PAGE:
Municipal law enforcement and private security contractors hired by cities regularly fire rubber bullets, or even live ammunition, at residents during evictions. Some 18 Abahlali baseMjondolo activists have been killed since the organization was founded in 2005, Zikode says, most by the eThekwini Land Invasion Unit and Metro Police.

(Mayisela says that if city employees have broken the law, Abahlali baseMjondolo can file a complaint with the police. “There is no conclusive evidence to the effect that our members have killed them,”  he says.)

Other Abahlali baseMjondolo activists have been killed by what Zikode calls “izinkabi,” hitmen hired by politicians. Two eThekwini city councillors were sentenced to life in prison 2016 after they organized the killing of Thuli Ndlovu, an Abahlali baseMjondolo organizer. A member of the Land Invasion Unit who is currently facing a charge of attempted murder after severely injuring a person during an eviction remains on the job, Zikode says.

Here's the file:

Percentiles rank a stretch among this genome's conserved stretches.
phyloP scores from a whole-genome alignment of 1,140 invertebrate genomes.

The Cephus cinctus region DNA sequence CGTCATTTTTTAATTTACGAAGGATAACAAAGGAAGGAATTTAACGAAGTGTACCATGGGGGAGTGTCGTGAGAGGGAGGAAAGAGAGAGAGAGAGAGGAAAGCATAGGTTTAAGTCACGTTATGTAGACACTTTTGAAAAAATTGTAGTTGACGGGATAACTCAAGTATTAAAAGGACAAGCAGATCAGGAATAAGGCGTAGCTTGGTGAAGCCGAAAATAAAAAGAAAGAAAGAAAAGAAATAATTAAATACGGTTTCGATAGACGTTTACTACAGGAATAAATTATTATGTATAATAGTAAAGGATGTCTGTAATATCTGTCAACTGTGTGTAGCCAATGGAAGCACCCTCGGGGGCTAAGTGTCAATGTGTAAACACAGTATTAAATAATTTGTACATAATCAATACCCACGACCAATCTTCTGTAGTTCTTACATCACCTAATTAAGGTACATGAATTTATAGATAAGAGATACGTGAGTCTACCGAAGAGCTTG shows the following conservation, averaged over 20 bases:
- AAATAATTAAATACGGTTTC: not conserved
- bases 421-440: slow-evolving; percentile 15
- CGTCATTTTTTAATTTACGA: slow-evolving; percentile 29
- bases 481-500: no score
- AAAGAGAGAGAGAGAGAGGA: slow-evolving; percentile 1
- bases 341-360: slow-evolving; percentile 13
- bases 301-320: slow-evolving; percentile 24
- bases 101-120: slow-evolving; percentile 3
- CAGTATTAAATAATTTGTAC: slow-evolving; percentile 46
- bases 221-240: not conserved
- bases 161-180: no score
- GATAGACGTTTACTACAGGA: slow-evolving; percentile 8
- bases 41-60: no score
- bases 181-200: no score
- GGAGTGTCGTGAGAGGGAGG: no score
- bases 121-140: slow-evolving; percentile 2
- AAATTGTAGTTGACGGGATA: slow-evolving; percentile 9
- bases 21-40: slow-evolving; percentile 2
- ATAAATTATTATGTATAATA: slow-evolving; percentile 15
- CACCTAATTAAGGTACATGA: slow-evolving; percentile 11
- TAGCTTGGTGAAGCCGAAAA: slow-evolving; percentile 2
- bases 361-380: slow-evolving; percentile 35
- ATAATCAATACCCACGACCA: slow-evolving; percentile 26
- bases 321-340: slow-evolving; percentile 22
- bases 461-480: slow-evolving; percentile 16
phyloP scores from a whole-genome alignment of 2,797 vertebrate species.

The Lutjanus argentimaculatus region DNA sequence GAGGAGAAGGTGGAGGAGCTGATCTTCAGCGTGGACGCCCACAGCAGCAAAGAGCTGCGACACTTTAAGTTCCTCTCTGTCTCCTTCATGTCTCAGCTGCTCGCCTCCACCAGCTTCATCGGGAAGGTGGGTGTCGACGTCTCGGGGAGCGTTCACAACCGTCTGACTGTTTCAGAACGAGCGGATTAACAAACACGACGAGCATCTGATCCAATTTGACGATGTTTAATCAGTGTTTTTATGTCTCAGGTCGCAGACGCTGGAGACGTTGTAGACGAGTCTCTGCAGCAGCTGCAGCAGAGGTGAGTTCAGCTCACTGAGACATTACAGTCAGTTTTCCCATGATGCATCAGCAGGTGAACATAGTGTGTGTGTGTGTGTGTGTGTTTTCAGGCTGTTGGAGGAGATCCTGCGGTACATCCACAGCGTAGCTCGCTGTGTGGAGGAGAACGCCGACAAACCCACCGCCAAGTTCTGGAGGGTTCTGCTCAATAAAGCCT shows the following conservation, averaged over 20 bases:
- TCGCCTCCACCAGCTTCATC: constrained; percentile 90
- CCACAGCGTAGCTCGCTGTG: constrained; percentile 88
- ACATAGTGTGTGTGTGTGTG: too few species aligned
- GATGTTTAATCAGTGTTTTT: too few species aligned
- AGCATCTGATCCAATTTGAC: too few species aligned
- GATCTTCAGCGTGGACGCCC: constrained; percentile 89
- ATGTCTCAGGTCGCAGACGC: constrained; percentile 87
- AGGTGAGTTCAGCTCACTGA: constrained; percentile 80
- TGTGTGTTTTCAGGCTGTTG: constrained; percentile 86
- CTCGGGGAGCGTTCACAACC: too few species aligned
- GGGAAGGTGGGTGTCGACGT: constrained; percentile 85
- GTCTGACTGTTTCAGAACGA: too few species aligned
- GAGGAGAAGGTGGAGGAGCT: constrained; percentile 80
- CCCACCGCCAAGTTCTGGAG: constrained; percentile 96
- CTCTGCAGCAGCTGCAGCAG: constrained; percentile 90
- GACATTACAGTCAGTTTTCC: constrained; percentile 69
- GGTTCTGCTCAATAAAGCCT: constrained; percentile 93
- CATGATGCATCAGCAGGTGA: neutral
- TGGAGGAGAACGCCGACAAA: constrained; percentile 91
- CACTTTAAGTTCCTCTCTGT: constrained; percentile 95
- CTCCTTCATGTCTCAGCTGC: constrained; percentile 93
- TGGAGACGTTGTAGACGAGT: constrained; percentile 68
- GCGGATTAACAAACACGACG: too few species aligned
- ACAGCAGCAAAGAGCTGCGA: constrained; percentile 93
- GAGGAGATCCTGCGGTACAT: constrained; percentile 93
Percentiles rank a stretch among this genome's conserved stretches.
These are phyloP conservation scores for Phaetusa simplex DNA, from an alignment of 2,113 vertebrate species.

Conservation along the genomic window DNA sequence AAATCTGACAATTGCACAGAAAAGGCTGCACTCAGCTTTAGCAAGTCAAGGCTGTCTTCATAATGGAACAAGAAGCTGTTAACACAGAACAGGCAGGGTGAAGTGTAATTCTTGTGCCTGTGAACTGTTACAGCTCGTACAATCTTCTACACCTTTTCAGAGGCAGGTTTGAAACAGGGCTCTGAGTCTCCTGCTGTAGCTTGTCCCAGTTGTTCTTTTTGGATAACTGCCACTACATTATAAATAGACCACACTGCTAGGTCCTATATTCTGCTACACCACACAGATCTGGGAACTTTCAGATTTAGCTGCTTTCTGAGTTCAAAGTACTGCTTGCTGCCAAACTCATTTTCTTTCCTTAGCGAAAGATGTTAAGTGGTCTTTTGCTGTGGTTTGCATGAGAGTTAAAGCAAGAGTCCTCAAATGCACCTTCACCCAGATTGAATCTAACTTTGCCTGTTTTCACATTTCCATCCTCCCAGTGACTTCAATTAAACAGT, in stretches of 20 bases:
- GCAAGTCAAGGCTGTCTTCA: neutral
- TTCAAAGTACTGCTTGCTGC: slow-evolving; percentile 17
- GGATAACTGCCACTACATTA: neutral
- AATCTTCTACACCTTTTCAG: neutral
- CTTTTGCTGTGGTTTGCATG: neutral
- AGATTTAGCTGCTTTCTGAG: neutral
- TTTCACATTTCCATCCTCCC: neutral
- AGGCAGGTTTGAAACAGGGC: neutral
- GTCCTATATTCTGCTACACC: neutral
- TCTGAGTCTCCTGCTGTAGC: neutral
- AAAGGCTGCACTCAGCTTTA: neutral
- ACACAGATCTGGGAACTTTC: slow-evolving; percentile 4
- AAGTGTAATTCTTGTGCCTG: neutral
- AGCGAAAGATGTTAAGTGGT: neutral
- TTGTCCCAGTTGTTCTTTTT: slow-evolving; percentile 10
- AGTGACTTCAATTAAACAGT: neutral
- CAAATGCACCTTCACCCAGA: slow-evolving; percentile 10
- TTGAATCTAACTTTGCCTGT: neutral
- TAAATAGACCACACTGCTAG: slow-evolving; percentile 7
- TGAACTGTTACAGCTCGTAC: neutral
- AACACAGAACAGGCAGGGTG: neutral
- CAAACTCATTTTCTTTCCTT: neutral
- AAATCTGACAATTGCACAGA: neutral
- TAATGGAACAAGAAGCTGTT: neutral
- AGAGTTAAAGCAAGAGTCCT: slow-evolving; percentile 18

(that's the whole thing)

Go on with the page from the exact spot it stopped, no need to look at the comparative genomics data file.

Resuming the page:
South Africa’s 1996 constitution is intended to protect the public from arbitrary state violence and guarantees a right to housing, as well as due process in evictions. But for Zikode, the South African constitution is a “beautiful document on a shelf”.

“For the working class and the poor, it’s still difficult to have access to court. You’ve got to have money to get to court,” he says. 

The actions by municipal law enforcement are breaking down social trust, says Buhle Booi, a member of the Khayelitsha Community Action Network, a community group in the largest township in Cape Town.

“There’s a lack of police resources and those very few police resources that they have, they use to destroy people’s homes, to destroy people’s peace, rather than fighting crime, real criminal elements that we see in our society,” Booi says.